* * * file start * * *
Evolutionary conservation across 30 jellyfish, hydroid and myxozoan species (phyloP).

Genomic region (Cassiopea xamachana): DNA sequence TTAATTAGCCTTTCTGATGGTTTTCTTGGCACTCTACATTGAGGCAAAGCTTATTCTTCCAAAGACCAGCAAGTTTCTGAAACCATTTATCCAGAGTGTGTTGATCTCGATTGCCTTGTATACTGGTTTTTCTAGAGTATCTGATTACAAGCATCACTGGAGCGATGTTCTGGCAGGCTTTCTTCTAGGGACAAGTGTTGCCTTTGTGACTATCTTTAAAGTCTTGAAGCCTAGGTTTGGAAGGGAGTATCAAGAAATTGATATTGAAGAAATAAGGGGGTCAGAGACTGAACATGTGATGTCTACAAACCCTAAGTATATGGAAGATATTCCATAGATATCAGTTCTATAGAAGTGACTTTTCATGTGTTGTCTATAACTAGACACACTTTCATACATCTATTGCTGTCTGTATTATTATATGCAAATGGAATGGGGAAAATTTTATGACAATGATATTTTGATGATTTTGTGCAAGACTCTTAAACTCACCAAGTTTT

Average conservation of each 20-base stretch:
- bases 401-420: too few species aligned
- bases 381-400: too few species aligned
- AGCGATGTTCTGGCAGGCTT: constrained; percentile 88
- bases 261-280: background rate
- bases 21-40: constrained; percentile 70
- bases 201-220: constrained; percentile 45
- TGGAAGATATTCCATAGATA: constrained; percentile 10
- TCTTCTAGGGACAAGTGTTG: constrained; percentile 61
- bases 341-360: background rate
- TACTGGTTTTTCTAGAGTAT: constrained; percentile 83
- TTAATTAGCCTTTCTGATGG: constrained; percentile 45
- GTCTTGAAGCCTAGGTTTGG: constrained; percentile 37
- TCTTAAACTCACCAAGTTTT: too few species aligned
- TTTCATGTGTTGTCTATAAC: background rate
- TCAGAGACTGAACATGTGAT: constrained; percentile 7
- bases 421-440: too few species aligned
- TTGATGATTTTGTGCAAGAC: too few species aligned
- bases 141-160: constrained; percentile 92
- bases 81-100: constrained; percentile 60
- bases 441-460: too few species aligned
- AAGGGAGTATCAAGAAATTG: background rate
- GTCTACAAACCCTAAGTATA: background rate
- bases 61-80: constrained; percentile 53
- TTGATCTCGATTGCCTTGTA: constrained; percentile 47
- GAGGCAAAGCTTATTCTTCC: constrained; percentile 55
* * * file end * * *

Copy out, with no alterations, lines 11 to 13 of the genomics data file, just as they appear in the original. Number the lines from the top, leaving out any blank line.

- TCTTCTAGGGACAAGTGTTG: constrained; percentile 61
- bases 341-360: background rate
- TACTGGTTTTTCTAGAGTAT: constrained; percentile 83